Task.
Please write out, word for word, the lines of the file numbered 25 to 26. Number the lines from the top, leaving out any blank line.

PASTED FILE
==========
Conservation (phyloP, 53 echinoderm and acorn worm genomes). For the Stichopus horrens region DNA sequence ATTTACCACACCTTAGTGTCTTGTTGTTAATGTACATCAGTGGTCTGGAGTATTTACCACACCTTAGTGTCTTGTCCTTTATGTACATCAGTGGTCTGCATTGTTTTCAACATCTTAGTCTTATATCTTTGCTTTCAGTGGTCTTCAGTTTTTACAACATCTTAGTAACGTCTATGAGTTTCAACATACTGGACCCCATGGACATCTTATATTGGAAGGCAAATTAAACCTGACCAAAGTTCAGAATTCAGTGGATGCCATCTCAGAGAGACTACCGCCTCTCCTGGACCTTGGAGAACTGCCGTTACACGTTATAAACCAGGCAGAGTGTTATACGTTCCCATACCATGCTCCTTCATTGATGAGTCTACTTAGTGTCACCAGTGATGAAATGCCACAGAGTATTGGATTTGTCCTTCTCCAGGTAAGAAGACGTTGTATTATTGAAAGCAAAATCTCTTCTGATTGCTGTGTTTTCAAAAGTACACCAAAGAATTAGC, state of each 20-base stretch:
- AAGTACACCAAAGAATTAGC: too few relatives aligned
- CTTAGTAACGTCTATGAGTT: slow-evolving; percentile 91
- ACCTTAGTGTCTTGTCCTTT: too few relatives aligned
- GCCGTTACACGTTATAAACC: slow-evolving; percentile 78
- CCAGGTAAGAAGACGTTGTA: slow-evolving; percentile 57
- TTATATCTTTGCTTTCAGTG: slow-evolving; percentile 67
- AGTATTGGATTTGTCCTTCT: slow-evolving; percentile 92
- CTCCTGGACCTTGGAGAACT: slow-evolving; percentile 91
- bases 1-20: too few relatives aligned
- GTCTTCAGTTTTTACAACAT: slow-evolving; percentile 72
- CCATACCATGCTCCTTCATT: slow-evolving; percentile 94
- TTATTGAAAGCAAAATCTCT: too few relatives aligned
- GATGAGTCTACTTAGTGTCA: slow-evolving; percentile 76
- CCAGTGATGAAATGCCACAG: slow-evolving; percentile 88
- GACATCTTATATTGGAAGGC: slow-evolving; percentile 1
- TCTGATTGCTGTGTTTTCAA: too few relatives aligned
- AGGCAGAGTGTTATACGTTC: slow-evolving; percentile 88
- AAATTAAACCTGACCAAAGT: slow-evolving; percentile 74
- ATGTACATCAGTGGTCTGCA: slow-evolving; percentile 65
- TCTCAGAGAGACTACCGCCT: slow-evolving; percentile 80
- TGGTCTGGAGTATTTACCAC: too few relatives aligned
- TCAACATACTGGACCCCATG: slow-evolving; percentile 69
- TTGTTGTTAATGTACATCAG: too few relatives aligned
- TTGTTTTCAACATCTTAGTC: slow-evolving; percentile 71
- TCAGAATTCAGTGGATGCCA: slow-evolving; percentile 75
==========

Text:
- TTGTTTTCAACATCTTAGTC: slow-evolving; percentile 71
- TCAGAATTCAGTGGATGCCA: slow-evolving; percentile 75